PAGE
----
But for using ingredients that were on hand and growing out in the neighborhood, this pretty, cloudy, slightly herbal jelly is pretty nice. I have likened it to the stone soup of the jelly world, because the violets were very mild in my case, the overall flavor of the jelly is very good, and it was nearly free to produce. It has deep, caramel undertones from the raw sugar, and bright lemon highlights. The texture, while imperfect, is almost pudding-like and I think it will find a happy home in a yellow layer cake (or at least my imaginings of one, since I have really been doing well not consuming lots of dessert...).

One other highlight of my day today was spending the morning with a new friend, Marisa, who I traded my gently used yogurt machine for some tofu coagulant and a new Greek yogurt culture. I let my old favorite, the viili culture, pass gently away to make new room for a thicker, Greek culture, and maybe as soon as lunchtime tomorrow I'll be able to spoon a bit of this new jelly into some fresh yogurt for a true test of its eatability.

violet jelly

It would have been nice if yesterday I had felt like sitting still long enough to paint egg whites over the remaining violets and dust them with sugar. I read a quick article by Linda Ziedrich which outlined the simplicity of it, but for some reason I couldn't gather the patience to sit with them for another hour. I couldn't help imagining a fat shortbread cookie with an appropriately sized indentation for violet jelly, topped with a sugared violet garnish. But that amount of detail is now alive only in my mind, maybe to make a Springtime appearance once upon a time in a bakeshop I may never own.

Instead, this morning I peered in the fridge at a plate full of bright purple, fully wilted blooms that I took out to the compost after contemplating their incredibly short life span. So pretty and small that I don't take the time to look at them as I should, but their tiny wealth of energy will add to the garden I suppose...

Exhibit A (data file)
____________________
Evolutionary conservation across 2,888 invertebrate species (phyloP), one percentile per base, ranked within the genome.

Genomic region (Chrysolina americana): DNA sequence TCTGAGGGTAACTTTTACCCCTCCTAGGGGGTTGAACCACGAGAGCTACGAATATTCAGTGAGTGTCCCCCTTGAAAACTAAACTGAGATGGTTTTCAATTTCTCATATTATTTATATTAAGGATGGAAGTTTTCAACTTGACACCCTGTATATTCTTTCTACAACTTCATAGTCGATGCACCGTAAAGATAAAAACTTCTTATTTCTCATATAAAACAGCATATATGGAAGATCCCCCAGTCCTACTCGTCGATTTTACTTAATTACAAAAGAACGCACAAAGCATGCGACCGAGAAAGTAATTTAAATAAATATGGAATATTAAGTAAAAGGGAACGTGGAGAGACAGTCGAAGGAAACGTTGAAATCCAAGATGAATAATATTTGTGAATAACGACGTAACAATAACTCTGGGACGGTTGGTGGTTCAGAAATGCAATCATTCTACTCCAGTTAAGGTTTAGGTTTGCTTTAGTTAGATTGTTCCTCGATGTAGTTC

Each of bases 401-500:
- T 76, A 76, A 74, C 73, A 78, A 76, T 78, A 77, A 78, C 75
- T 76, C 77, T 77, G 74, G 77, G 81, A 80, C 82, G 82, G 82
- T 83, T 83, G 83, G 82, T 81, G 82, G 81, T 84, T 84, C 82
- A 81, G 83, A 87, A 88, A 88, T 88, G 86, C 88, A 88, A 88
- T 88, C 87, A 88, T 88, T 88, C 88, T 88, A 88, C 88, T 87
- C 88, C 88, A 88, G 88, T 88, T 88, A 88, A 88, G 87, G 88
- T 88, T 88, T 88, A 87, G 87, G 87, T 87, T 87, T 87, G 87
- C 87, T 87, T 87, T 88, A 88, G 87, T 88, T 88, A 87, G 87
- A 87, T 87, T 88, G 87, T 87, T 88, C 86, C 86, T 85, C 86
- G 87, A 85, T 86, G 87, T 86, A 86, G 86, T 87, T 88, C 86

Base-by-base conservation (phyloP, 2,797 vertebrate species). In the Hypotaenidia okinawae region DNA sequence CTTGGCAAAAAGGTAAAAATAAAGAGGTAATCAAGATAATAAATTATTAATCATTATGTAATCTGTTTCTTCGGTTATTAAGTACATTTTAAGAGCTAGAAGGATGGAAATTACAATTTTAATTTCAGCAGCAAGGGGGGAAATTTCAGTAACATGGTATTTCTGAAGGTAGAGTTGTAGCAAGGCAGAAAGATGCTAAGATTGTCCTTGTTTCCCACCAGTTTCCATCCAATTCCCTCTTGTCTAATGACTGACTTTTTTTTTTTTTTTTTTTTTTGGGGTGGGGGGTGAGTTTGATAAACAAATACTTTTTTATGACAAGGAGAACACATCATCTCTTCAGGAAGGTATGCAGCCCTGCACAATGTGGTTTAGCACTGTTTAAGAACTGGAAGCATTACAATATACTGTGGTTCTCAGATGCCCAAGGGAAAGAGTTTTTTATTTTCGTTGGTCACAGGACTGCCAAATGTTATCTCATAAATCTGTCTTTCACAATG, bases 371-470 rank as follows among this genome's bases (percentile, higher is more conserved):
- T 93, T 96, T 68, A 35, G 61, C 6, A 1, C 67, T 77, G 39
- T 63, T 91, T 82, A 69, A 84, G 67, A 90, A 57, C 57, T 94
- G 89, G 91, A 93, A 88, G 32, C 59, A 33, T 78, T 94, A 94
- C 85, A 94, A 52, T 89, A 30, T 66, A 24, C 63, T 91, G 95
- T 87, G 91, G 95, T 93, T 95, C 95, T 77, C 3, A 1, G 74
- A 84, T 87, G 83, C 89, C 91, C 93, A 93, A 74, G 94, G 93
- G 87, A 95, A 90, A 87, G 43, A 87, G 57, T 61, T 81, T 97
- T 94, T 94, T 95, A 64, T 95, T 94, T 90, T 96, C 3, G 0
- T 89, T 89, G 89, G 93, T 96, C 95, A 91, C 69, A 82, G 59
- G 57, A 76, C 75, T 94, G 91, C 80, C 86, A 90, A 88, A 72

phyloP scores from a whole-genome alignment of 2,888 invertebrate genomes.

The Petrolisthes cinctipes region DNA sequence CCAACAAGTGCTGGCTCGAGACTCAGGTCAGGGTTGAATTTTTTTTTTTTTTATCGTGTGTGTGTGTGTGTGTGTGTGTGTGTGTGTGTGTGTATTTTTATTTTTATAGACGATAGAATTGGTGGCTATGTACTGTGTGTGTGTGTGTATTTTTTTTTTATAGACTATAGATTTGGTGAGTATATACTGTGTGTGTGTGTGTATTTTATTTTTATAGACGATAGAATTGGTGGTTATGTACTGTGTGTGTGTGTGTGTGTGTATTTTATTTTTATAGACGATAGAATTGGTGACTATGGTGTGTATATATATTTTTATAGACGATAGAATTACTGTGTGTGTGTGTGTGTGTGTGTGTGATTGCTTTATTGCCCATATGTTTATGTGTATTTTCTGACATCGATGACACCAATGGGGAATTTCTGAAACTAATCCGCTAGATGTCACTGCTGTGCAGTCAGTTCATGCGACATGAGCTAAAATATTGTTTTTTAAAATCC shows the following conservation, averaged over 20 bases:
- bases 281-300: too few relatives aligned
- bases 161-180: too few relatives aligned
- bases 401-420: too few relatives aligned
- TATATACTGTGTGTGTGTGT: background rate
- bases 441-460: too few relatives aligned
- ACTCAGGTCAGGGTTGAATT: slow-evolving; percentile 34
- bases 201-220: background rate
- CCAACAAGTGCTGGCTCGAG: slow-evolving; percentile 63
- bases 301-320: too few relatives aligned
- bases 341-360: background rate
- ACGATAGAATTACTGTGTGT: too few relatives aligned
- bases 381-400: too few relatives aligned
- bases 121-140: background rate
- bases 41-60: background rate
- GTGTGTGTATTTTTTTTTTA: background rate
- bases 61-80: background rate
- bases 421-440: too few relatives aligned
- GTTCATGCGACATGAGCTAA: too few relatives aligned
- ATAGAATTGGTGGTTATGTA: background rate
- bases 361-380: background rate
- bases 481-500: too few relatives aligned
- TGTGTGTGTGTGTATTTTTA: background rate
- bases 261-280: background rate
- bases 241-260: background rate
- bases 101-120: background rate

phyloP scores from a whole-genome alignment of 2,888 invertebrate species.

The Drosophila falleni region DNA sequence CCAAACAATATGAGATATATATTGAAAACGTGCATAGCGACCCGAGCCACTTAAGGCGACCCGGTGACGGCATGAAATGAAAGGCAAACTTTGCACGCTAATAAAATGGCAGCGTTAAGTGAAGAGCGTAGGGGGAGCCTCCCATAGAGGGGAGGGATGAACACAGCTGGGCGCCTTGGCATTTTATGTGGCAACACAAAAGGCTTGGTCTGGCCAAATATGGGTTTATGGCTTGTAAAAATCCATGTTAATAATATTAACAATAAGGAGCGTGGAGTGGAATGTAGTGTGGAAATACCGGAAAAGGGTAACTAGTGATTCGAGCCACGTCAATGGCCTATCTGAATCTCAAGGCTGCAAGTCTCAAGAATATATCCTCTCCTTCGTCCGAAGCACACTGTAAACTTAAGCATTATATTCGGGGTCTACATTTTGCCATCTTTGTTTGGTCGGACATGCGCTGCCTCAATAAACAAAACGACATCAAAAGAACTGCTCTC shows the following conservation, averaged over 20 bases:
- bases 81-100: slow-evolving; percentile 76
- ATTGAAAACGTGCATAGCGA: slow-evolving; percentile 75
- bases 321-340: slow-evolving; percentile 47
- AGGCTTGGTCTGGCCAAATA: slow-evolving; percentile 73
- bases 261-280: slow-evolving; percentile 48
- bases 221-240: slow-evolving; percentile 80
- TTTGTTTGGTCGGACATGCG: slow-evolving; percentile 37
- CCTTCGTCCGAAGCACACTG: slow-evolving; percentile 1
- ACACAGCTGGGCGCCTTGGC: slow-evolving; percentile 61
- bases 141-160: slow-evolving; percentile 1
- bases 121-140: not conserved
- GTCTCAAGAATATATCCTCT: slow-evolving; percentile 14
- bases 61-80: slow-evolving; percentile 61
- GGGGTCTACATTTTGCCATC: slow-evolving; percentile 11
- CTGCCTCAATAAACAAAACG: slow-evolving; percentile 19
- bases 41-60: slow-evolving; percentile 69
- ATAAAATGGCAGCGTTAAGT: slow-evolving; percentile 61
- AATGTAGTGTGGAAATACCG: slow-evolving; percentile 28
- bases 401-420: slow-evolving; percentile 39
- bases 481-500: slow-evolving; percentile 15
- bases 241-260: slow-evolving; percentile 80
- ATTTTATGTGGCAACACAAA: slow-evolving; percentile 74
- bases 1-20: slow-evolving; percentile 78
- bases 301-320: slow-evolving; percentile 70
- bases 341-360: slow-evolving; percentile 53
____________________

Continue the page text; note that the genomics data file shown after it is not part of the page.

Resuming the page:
violet spoon

PostScript: If you wonder what recipe I used, it was this one (it was credited to being available all over the Internet), and instead of the white sugar, I used 766 g. of raw sugar. I also used lemon juice from 1 1/2 lemons, since the lemons I had on hand needed using and the first half I squeezed smelled so good I couldn't resist. My yield was 3 half pints, 1 quarter pint and one nearly full half pint that I considered run over so I could enjoy it immediately. If you too are a first time violet jelly maker this year, let me know what you think of the flavor, and if you have better luck (texturally speaking) with a liquid pectin set!

Cookieposter, part II (and the nuts you must make for both giving and eating yourself...)

Yesterday I took a day off. I did not fold laundry or do a dish. I did not run my vacuum (this is rare, my friends...). I did not turn on the oven or even cook dinner, and I was gone for the bulk of the day. I started my day with the leftover half grapefruit and a Bob's muffin, and then attended a class at my library on Flower design. Then, Sasa and I ate at Comet and went to the Urban Rummage at the Historic Turner Ballroom (one of the most amazing buildings, and yet I didn't think to bring my camera - I found a picture here and a better one here).